Around 44,000 tons of beans were delivered to Abidjan port and 43,000 tons to San Pedro between Jan. 2 and Jan. 8, for a total of 87,000 tons, down from 99,000 tons in the same week the previous season.
No rain fell last week in most of Ivory Coast's cocoa regions for the second consecutive week, raising fears of a prolonged dry spell which could weigh on the outlook of the April-to-September mid-crop, farmers said on Monday.
The main crop was tailing off as the main harvest is completed, farmers said. If the lack of moisture persists until late January, beans would be of poor quality in February and March, and very tight in April and May, farmers said.
"If there is no rain before the end of this month, the trees will start to lose a lot of leaves and the harvest will be small after that," said Arsene Goli, who farms near the centre-western region of Daloa, where 0 millimetres (mm) of rain fell last week, 1.8 mm below the five-year average.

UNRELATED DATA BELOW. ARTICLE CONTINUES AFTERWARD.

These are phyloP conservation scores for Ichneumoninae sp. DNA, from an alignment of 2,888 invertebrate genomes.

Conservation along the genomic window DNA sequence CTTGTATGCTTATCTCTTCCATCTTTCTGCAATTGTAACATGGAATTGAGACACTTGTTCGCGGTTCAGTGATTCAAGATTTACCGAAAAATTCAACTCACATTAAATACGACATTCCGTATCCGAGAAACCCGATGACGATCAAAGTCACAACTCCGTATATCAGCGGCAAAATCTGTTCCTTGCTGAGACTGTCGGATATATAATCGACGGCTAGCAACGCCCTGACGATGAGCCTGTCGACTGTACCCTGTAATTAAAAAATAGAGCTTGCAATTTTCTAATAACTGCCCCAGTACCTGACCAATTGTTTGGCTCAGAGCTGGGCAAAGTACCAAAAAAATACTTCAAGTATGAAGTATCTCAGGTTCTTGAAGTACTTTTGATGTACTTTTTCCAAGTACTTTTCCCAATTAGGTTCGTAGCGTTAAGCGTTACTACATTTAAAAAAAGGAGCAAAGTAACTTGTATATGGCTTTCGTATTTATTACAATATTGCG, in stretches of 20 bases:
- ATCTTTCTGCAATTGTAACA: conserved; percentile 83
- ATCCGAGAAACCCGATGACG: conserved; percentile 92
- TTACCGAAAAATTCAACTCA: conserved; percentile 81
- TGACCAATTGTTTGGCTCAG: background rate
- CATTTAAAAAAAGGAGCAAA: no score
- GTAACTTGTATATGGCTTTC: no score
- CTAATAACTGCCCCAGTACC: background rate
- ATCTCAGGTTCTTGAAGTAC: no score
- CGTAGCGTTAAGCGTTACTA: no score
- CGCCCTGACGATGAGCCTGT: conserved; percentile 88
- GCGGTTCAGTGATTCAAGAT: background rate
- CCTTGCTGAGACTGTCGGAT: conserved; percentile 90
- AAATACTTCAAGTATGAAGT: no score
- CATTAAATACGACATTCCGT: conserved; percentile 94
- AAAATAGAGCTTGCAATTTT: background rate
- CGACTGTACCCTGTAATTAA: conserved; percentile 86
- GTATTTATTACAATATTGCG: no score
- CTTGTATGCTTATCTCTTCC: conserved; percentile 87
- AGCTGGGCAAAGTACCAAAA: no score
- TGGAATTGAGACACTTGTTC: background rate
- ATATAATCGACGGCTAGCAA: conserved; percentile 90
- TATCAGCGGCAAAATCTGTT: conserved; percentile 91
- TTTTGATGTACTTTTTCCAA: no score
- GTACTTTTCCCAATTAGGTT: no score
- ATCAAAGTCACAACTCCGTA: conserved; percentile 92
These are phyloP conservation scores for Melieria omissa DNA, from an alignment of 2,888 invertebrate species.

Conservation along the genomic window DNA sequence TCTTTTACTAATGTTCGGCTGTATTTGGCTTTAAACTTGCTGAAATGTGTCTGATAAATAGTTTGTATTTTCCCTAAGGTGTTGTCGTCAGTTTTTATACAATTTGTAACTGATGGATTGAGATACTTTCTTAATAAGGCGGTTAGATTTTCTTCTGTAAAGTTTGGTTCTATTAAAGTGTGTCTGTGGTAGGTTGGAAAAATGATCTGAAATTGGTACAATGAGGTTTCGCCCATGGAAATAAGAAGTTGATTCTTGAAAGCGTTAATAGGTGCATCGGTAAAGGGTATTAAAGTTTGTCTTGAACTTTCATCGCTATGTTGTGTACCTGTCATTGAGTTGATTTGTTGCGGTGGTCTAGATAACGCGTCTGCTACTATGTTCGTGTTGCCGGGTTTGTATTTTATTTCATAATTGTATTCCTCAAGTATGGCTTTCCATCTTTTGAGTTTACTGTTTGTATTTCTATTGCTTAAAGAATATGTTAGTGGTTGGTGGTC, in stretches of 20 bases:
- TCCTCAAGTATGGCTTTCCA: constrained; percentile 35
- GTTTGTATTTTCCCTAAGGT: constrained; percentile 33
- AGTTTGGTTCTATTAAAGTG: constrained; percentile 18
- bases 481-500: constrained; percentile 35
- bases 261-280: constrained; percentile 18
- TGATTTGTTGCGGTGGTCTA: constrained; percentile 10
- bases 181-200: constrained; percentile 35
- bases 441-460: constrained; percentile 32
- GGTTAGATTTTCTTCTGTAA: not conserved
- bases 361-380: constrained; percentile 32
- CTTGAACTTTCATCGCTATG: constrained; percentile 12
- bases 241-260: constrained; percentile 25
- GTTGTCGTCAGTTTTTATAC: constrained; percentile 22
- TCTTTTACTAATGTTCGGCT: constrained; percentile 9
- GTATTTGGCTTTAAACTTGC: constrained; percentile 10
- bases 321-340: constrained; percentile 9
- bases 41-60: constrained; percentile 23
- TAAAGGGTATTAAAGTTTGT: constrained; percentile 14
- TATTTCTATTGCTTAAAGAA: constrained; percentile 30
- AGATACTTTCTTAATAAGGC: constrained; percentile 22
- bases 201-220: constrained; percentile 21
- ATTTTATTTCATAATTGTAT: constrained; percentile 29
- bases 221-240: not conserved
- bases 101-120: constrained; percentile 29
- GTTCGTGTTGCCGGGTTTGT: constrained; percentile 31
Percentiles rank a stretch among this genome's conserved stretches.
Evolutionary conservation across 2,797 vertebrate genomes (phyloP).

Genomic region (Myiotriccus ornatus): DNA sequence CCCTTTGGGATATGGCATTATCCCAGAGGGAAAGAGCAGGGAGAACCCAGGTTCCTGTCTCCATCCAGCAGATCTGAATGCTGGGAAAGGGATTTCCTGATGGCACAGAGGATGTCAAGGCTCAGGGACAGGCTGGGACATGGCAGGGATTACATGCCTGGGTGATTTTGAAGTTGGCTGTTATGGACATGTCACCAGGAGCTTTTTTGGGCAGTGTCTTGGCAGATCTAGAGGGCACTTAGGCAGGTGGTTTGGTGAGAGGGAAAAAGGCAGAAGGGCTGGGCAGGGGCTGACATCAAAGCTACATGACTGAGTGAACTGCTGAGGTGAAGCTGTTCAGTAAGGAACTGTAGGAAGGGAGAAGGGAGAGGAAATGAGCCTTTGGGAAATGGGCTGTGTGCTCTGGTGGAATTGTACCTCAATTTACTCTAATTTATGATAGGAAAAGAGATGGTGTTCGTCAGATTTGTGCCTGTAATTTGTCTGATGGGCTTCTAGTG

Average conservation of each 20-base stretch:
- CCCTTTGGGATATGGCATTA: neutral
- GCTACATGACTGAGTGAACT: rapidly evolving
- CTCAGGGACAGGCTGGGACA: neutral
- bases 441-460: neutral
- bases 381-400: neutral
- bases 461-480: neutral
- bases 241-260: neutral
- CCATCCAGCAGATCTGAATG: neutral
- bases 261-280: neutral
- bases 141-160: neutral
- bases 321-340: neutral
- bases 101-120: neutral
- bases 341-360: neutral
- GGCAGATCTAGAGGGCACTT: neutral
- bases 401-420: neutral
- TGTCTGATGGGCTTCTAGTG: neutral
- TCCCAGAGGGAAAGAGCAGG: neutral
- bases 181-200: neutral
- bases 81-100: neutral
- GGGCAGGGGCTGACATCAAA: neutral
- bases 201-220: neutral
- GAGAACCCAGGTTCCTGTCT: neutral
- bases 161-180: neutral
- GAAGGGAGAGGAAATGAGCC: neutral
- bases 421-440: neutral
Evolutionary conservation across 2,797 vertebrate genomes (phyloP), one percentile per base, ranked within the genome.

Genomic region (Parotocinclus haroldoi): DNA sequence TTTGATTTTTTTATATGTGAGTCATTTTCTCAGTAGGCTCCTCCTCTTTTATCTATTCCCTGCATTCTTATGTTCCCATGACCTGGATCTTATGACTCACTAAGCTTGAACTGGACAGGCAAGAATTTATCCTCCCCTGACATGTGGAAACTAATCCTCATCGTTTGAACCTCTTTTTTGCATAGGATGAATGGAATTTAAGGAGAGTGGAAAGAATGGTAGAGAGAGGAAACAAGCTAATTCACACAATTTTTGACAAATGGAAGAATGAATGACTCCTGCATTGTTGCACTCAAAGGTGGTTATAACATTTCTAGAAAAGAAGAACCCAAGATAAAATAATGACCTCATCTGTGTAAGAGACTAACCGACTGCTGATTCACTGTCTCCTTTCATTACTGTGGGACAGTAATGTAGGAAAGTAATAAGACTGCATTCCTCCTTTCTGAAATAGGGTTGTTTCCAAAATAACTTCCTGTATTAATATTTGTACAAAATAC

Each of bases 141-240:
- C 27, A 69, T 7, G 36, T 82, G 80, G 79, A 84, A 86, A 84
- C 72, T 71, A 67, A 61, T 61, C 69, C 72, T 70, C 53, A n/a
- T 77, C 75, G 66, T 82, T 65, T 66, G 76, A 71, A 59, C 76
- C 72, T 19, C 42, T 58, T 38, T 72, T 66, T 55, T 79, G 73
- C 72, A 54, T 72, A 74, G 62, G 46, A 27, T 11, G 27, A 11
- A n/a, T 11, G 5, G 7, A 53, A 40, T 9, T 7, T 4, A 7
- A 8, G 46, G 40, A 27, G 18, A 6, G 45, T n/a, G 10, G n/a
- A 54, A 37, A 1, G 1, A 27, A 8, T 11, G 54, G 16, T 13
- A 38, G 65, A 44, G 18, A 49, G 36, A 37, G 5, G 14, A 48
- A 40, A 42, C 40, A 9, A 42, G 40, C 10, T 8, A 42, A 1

Ivory Coast, the world's top cocoa producer, is in its dry season which runs officially from mid-November to March.
Farmers across the country said the intensity of the seasonal Harmattan dry wind, which blows from the Sahara Desert for a variable period between December and March and can damage crops, has dropped in central regions and been mild in southern regions.
A similar sentiment was reported in the central regions of Bongouanou and Yamoussoukro, where no rain fell last week.
In the western region of Soubre, and in the southern regions of Agboville and Divo, where no rain fell last week, farmers said cocoa trees were surviving because of good soil moisture content at the moment.
But a prolonged dry spell could damage many flowers and cherelles currently on trees, and hit the yield of the mid-crop, farmers said.
"If the trees don't receive the rain this month, the yield will drop," said Eric Dally, who farms near Soubre, where 0 mm fell last week, 3.6 mm below the average.
Average temperatures ranged from 25.5 to 27.4 degrees Celsius in Ivory Coast last week.
Cocoa is a significant cash crop for Ivory Coast, so the size and viability of its crop is important to the government and its budget.